In Hillary Clinton’s tweet, the narrative implied is about not having to choose between two important issues, climate and money. The audience Clinton is targeting are her supporters, people who align themselves with her ideals, and those who believe in climate change issues. This is argued when Clinton calls out the “climate change deniers and obstructionists,” those who do not hold the same ideals as her. The language she uses is also strong like Trump, but said with more decorum. Clinton calls those who differ as “obstructionists” and that their “cynical efforts will fail.” By using this type of strong language, she instills upon her audience that their shared view of this issue is strong, and that she is a strong leader. The imagery used is not of a photograph, but of another quote from her about the topic. Even though the shared quote was from the day before, it shows that Clinton has spoken on this issue before. How Clinton’s message is framed can be seen distinctly when she says, “…reject the false choice between combating climate change and fostering economic growth,” and calling out the “climate change deniers and obstructionists.” She is only acknowledging her beliefs of what is important to her. The story being told is that the “deniers and obstructionists” and their “cynical efforts,” are responsible for no agreement or solution being made. However, she points out that, “[i]f any country can prove that, it’s the United States,” in regards to not having to choose between the two issues. When pulling apart these five differences that make up Clinton’s narrative, it’s inferred that she is trying to push people into thinking that there shouldn’t be a choice between the value of the Earth and the monetary system that dictates what happens in the country.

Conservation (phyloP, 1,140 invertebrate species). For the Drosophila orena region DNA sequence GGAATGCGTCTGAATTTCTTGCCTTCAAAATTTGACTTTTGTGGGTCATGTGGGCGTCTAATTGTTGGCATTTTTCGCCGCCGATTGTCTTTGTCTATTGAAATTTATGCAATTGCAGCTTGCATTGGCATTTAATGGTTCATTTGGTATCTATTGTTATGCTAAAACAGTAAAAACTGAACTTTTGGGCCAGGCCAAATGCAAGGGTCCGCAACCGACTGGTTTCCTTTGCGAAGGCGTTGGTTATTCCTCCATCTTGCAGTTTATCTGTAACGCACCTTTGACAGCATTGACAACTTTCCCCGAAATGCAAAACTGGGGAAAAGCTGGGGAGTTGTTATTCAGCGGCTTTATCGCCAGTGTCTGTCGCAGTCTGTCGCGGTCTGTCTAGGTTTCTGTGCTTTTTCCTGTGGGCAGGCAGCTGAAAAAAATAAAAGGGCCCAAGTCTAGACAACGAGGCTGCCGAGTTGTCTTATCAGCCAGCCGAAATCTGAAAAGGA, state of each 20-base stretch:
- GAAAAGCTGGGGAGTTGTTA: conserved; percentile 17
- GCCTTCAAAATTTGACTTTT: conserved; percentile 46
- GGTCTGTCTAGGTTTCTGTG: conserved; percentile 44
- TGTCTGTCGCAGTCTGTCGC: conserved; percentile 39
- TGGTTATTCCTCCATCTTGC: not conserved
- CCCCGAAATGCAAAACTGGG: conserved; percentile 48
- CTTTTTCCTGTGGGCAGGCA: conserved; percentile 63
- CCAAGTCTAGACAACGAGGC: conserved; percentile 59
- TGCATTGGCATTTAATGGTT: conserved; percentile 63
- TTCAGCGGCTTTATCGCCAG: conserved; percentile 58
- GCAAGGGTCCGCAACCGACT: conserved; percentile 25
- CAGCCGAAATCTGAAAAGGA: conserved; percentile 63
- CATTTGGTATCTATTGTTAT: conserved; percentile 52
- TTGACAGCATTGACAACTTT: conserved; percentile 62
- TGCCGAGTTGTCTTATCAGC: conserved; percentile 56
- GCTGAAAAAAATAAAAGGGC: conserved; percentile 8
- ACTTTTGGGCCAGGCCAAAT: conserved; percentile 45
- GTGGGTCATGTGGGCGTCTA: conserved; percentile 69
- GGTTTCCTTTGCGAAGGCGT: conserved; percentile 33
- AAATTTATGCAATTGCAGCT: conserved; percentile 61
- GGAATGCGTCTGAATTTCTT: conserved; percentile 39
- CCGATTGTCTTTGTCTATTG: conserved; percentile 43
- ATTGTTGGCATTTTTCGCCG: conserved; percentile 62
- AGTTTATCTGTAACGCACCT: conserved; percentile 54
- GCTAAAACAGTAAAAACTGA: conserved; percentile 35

11. Trump's tweet targets an audience of people who value the health of the economy over the health of the environment. It frames the climate change as just temperature as opposed to the large connectedness of the whole environment. In his tweet scientists are the bad guys, trying to steal the working man's tax dollars. His language used includes an inappropriate term to show how serious he is about stopping the lying scientists.
    Sander's tweet on the other hand frames the issue as a moral need to save the planet. His target audience is people who want to do everything they can to save the planet. His story is that Trump is the bad guy. Trump and his rich cronies want to destroy the environment in pursuit of profits. His language used is very professional, showing him as someone who should be listened to. His tweets paints a picture of a planet in crisis that needs all of us to help.

  12. Trump's tweet targets an audience of people who value the health of the economy over the health of the environment. It frames the climate change as just temperature as opposed to the large connectedness of the whole environment. In his tweet scientists are the bad guys, trying to steal the working man's tax dollars. His language used includes an inappropriate term to show how serious he is about stopping the lying scientists.
    Sander's tweet on the other hand frames the issue as a moral need to save the planet. His target audience is people who want to do everything they can to save the planet. His story is that Trump is the bad guy. Trump and his rich cronies want to destroy the environment in pursuit of profits. His language used is very professional, showing him as someone who should be listened to. His tweet paints a picture of a planet in crisis that needs all of us to help.

  13. The third tweet follows the stories told narrative as well as the language narrative. This is evident because he says in the tweet that the scientist are stuck and global warming is costing too much money. This also uses the language narrative because he used very strong and charged terms. All of the tweets however reach a similar audience since they are all tweets directed at the followers of these politicians. The second tweet makes similar efforts by using words we would consider to be charged like the "devastating harm" and "international disgrace".


Popular Posts